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Travel insurance for Singapore
Planning a trip to Singapore? Get quotes and compare travel insurance policies to find the cover you need.
If you’re preparing to travel to Singapore, you’re probably overcome with the excitement and anticipation of seeing the sights, experiencing the culture and sampling the best this remarkable island city-state has to offer. Travel insurance is probably the last thing on your mind – but it shouldn’t be.
Before you board a flight to Changi Airport, it’s vital that you have adequate travel insurance cover in place for your trip from start to finish. Here’s why.
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Interesting points about Travel Insurance for Singapore
Why do I need travel insurance for Singapore?
Singapore is a relatively short flight from New Zealand, and as its culture has had a strong Western influence throughout its history, this unique city-state is somewhere many New Zealand travellers feel right at home. So why do you need travel insurance to go to Singapore?
There are plenty of compelling reasons, but the most important one is that travel insurance covers overseas medical costs. Once you leave New Zealand and enter Singapore, the subsidised health care you’re used to is no longer available. And when you consider that the cost of a hospital bed in Singapore is almost $900 a night, it quickly becomes clear that paying for medical costs out of your own pocket is not an attractive proposition.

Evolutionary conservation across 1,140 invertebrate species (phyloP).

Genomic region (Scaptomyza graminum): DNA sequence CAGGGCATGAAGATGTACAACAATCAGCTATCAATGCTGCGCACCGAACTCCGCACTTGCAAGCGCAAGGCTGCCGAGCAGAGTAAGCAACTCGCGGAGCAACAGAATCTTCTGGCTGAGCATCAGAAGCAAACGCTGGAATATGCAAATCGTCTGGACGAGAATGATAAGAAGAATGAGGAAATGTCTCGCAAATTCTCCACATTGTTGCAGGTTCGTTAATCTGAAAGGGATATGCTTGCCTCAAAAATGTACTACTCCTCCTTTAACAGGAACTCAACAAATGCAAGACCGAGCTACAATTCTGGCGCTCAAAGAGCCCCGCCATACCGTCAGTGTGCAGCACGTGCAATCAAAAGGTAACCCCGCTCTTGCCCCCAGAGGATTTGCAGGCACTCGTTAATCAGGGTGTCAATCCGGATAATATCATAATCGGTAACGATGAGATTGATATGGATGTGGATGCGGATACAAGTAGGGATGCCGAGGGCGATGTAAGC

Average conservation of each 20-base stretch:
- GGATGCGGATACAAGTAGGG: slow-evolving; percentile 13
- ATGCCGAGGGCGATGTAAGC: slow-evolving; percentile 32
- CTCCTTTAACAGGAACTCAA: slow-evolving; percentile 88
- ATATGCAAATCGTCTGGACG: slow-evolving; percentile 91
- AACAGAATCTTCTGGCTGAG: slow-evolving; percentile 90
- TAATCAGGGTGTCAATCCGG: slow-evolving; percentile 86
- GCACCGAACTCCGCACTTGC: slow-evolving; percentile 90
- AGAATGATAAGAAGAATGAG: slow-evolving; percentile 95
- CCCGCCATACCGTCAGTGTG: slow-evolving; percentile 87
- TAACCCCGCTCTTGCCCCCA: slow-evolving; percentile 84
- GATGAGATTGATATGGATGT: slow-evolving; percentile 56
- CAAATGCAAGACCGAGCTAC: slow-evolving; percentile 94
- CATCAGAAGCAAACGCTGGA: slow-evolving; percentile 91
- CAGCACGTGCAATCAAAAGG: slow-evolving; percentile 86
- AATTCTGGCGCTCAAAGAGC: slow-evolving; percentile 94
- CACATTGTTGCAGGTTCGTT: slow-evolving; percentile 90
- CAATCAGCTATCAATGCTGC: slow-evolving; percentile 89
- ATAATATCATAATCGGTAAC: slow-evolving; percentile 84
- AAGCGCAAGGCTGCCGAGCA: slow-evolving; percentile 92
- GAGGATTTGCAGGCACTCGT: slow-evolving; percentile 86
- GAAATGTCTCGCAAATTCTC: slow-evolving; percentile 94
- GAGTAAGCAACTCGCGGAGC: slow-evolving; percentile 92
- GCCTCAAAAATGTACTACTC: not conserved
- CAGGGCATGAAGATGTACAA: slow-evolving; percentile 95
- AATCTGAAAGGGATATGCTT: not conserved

This is where travel insurance comes to the rescue. It provides cover for overseas emergency medical costs, including ambulance transport, surgical fees and hospital accommodation in Singapore. If you require medical evacuation or repatriation back to New Zealand, your travel insurer can cover that as well.
If you don’t have travel insurance, you’re gambling on the fact that you’ll be lucky enough to stay fit and healthy throughout your trip. But if something goes wrong and you need medical care, the financial consequences could be catastrophic.
Comprehensive travel insurance also offers several other important benefits for New Zealand visitors to Singapore, including:
- Cover if you have to cancel your trip. Regardless of where you’re planning to travel, sometimes unexpected circumstances can turn your life upside down and force you to cancel your holiday. For example, a family member could pass away unexpectedly or your employer could cancel your pre-approved leave. If this happens, travel insurance can cover your cancellation fees and reimburse you for lost deposits.